What do Boeing, Campbell’s Soup, General Motors, Kellogg’s, Procter & Gamble, IBM and Whirlpool have in common?
They are examples of the mere 61 companies that were in the inaugural Fortune 500 list of companies in 1955 that are still there today.
Closer to home, there are only 26 companies from the original FTSE 100, which started in January 1984, that remain in the index a quarter of a century later. And the pace of change is moving ever faster. More than half the companies that were there in December 1999 have since left the index, with former household names such as Abbey National, ICI and Norwich Union disappearing entirely after mergers or takeovers; and brands such as Cadbury Schweppes, British Airways and NatWest living on but as part of bigger companies. Fifty years ago, the life expectancy of a firm in the Fortune 500 was around 75 years. Today, it’s less than 15 years.
Market disruption affects many CMOs across the world. As an established brand, how do you reinvent yourself and stay relevant; or as a new entrant, what can you do to undermine those established brands that are too arrogant and lazy to change? Whether it was the railways being put out of business by the advent of the motor car, Kodak being destroyed by the arrival of digital photography, or HMV and Waterstones being simultaneously outmanoeuvred by new forms of retailing, businesses that do not take innovation seriously run a great risk.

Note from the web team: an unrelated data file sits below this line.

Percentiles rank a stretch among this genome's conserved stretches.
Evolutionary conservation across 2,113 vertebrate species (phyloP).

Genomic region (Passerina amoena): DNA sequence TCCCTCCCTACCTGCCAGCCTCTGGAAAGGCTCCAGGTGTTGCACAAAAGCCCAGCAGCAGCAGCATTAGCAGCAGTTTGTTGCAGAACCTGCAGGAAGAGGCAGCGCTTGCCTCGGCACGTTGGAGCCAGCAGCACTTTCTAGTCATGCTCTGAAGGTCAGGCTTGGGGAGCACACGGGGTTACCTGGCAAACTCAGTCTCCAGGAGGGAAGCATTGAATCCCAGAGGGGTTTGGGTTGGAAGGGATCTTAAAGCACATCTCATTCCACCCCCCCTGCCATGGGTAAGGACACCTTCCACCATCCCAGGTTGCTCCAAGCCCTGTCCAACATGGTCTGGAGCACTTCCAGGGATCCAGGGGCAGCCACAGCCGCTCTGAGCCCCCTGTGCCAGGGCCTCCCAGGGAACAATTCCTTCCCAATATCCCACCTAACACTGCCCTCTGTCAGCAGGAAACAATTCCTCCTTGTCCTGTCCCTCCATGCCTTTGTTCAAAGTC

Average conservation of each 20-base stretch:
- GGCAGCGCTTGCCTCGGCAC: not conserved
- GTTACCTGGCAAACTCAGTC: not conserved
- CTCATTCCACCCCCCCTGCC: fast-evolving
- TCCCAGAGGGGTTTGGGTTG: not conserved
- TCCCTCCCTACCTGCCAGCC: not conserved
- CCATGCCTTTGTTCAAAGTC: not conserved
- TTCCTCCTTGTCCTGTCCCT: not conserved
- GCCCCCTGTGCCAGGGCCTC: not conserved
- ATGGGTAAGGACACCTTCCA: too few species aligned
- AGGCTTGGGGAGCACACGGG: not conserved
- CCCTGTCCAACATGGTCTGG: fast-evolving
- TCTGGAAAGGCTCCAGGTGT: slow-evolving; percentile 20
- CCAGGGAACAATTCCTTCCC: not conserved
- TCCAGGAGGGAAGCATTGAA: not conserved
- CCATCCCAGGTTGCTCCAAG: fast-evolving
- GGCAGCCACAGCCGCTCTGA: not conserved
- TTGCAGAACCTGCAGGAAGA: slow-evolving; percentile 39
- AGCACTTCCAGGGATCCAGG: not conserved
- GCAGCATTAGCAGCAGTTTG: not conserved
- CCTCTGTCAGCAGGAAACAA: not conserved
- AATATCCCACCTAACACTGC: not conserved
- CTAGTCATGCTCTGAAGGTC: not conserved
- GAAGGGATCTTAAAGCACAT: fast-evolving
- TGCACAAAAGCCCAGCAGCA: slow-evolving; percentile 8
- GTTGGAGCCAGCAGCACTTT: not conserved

One such disruptor is the airline Ryanair – led by its inimitable CEO Michael O’Leary – which successfully shook up a staid and traditional sector. It cared little about who it upset in the process, including customers.
I was therefore encouraged to see it announce a 66% increase in annual profits last month, on the back of it launching a programme 18 months ago to make the company “more customer-friendly”. It got rid of draconian restrictions on hand luggage and that annoying jingle that it plays when landing on time, and replaced them with allocated seating, and more reasonable fees for extras.
Ryanair realised that in order to keep growing, it had to keep disrupting, even if that meant changing its whole philosophy. The suggestions are that it has pulled it off – if you ignore the fact that this coincided with the collapse of the oil price, the biggest single cost on an airline’s balance sheet.